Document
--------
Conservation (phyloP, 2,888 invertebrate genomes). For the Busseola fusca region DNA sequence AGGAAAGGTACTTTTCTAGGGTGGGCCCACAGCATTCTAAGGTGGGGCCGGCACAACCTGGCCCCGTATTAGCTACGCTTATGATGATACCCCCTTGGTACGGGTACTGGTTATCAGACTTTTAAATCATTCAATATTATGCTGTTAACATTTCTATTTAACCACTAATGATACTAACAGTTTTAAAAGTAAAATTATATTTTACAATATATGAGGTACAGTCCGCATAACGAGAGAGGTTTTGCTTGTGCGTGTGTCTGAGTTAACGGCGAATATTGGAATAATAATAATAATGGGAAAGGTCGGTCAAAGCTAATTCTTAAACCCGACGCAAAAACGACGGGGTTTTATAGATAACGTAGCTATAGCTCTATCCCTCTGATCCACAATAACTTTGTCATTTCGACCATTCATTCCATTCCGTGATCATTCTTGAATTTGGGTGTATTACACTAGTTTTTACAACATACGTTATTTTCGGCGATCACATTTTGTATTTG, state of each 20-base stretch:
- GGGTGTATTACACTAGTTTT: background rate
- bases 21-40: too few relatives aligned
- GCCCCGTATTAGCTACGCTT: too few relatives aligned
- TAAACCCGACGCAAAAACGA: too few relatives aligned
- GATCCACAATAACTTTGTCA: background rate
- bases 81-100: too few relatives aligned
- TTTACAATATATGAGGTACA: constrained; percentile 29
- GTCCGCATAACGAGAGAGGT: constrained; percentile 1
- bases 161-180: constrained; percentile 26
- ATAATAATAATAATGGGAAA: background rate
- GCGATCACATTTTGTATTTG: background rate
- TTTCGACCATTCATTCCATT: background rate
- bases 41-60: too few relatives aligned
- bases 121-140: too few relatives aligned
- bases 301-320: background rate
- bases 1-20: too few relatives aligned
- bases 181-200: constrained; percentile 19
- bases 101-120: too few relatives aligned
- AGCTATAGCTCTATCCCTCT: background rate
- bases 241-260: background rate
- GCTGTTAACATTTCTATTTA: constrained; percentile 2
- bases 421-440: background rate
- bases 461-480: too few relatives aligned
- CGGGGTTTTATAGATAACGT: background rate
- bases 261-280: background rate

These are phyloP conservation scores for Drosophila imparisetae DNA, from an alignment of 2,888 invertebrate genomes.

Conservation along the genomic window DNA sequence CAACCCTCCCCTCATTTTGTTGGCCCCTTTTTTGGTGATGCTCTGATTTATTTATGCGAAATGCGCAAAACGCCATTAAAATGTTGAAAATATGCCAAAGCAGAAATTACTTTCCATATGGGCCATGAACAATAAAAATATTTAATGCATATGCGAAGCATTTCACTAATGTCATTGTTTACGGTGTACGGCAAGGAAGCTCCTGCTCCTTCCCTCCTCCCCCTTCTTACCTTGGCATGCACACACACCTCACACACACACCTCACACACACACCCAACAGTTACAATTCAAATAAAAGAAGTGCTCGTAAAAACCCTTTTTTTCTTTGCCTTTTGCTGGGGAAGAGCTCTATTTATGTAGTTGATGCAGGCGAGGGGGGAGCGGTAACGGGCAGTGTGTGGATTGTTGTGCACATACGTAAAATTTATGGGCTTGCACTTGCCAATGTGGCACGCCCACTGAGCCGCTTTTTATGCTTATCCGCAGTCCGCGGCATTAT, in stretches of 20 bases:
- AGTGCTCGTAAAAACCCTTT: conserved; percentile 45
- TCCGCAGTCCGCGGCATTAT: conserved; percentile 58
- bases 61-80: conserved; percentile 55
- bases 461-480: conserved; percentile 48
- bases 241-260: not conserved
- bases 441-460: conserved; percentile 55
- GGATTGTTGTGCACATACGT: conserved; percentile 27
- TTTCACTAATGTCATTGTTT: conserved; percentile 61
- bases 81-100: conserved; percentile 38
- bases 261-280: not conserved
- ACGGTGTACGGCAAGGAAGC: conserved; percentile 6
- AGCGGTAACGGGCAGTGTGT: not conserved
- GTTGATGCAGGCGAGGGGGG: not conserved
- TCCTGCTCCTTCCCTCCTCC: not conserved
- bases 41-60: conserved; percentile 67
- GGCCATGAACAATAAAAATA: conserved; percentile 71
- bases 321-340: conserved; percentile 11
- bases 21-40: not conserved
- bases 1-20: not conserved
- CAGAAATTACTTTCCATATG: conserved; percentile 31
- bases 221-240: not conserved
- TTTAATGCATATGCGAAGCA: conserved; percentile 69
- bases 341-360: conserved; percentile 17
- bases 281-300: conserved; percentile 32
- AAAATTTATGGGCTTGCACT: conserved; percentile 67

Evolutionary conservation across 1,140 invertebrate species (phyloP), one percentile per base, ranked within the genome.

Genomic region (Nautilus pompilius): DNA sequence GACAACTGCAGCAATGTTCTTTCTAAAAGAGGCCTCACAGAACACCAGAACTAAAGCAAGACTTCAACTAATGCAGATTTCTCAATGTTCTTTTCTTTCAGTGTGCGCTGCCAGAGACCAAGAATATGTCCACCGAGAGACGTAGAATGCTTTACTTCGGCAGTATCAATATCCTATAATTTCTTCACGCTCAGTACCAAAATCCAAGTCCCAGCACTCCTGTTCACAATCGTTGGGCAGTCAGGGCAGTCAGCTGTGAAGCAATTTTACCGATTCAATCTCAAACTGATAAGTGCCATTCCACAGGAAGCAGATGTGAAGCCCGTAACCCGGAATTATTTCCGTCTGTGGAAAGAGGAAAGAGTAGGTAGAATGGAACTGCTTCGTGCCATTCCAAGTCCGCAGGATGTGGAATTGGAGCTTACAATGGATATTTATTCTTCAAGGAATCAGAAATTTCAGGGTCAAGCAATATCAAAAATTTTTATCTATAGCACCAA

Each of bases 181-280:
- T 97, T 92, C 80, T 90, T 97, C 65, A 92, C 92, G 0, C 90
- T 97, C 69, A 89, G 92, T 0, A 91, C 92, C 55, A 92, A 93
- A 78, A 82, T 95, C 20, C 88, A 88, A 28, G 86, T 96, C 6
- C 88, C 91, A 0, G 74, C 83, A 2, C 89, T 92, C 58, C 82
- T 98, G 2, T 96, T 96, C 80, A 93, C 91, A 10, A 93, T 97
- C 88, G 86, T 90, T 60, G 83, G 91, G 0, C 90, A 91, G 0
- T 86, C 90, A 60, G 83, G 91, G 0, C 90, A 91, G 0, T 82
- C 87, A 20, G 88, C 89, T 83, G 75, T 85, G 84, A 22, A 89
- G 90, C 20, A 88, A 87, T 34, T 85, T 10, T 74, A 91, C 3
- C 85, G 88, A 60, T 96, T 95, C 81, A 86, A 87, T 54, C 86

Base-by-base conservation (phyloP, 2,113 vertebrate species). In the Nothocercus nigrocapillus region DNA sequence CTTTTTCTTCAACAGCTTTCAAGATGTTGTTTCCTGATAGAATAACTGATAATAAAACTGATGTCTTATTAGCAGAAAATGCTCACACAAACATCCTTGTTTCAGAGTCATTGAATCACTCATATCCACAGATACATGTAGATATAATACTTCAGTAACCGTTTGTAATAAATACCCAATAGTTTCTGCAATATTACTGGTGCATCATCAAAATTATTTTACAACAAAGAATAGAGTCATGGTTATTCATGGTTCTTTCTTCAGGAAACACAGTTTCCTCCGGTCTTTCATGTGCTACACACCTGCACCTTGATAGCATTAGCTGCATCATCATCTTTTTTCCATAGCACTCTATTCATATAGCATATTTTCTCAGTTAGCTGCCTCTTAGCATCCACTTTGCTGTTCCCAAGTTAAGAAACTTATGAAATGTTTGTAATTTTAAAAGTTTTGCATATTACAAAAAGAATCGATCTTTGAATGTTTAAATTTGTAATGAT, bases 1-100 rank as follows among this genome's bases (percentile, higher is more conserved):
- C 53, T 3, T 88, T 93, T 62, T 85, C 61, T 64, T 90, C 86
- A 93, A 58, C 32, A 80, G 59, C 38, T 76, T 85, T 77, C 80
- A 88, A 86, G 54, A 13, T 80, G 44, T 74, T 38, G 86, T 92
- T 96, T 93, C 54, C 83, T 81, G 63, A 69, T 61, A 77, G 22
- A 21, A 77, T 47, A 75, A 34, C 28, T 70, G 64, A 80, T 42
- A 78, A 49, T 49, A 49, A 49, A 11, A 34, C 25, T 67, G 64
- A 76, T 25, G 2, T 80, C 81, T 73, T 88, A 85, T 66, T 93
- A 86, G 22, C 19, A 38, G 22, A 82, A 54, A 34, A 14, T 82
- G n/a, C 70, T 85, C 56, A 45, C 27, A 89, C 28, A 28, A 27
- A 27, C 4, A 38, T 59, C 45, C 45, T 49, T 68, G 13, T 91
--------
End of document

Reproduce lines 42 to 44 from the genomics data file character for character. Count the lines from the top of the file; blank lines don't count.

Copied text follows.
- TCCTGCTCCTTCCCTCCTCC: not conserved
- bases 41-60: conserved; percentile 67
- GGCCATGAACAATAAAAATA: conserved; percentile 71